Category Archives: Bon Appétit

Nectarine Crumble


This recipe has saved me on more than one occasion when I had completely forgotten to prepare/buy dessert for guests arriving thirty minutes later for dinner.

It’s such a versatile dish. You can use pears, apples, peaches, nectarines, berries,etc..

In honor of the end of summer fruit season, I chose to make it with nectarines.

What you’ll need:

1 or 1,5 nectarine per person (depends on the size of your individual dish)


vanilla extract

For the crumble:




Almond Powder


Preheat your oven to 210°

Cut your nectarine into even slices.

Slowly melt a bit of butter in a pan (so not to burn the butter.)

Place the nectarines in the pan and drizzle some vanilla extract over them.

Saute them for 5-10 minutes until they’ve softened up a bit and are lightly golden.

While the nectarines cook, melt your butter in the microwave until it’s softened up but not liquified.

Mix the butter, sugar, almond powder until you get a granular but homogeneous texture. Add a couple crushed walnuts in to give it a crunchy texture.

When the nectarines are ready, place them evenly in each dish and pour the crumble preparation over them.

Cook for 15 minutes then place two walnut halves on top of your dish to add a little crispness.

Voilà! A perfect dessert that blends well the tartness of the fruit with the sweetness of the crumble.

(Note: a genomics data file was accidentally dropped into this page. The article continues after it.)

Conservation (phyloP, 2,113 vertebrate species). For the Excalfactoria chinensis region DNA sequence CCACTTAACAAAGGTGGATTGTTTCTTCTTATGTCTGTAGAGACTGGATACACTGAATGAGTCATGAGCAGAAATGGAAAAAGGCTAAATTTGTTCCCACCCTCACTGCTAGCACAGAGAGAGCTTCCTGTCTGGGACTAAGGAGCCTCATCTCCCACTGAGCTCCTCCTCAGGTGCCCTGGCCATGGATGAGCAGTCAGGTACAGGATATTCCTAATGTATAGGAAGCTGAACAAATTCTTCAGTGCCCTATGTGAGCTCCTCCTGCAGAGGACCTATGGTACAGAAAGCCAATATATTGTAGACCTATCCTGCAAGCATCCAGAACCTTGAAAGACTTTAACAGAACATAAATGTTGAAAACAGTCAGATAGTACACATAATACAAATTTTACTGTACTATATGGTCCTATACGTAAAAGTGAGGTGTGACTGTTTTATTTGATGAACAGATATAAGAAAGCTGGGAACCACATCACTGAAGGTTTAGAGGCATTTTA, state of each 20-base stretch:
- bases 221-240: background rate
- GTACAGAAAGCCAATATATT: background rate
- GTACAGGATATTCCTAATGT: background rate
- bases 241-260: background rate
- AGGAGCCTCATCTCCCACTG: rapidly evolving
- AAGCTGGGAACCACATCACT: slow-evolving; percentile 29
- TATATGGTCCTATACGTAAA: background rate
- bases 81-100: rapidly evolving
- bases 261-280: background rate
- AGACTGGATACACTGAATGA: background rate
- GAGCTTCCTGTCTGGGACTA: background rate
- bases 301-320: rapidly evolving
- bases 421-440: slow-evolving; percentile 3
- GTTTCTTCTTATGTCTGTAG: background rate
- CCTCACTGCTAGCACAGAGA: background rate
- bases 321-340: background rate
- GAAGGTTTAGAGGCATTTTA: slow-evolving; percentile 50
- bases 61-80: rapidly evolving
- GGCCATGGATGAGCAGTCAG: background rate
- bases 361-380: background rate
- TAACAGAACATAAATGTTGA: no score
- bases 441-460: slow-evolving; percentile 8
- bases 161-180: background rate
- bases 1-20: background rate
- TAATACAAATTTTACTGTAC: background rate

Bon Appétit!



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Greek Salad Made Easy

Though you’d never know judging by the weather we’ve had recently, this is still summer season and therefore salad time for me. I usually stick to hearty soups during autumn and winter for a quick and tasty lunch but come April, I’m in full blown salad mode.

I love this greek salad because it’s healthy, tasty and takes less than 10 minutes to prepare, that’s a promise!

 What you’ll need:






Olive oil

Lemon juice



Olives (optional)


Dice the cucumber and tomatoes (I recommend removing the seeds from both cucumber and tomatoes first.).

Finely chop the onion.

Cut the feta into neat little squares.

Separately, mix the olive oil and lemon juice and add a dash of salt and pepper.

Pour the dressing over your salad.

Add  dill and mix.

Place the salad in the fridge to chill for 10 minutes.

 (I don’t eat olives but you can obviously add them in, I recommend getting the pitted variety.)

 It really is the tastiest and simplest salad to prepare.

 Bon Appétit !

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Sweet Potato Baked Fries

Until last month, I had never tasted sweet potato baked fries. I’ve always associated sweet potatoes or yams with Thanksgiving and holiday cooking as a whole. By the way, if someone could tell me the difference between those two, I would very much appreciate it!

My cousin, visiting from New York, suggested we bake sweet potato fries and I drew a blank stare. French fries, curly seasoned fries, potato wedges-sure. Sweet potato baked fries-never once seen or tasted them. Judging by the look on her face, this was highly unacceptable and something had to be done. So we went to the market, bought a couple sweet potatoes and prepared what has become in a short month one of my all-time favorite side dishes. And possibly the easiest recipe to prepare.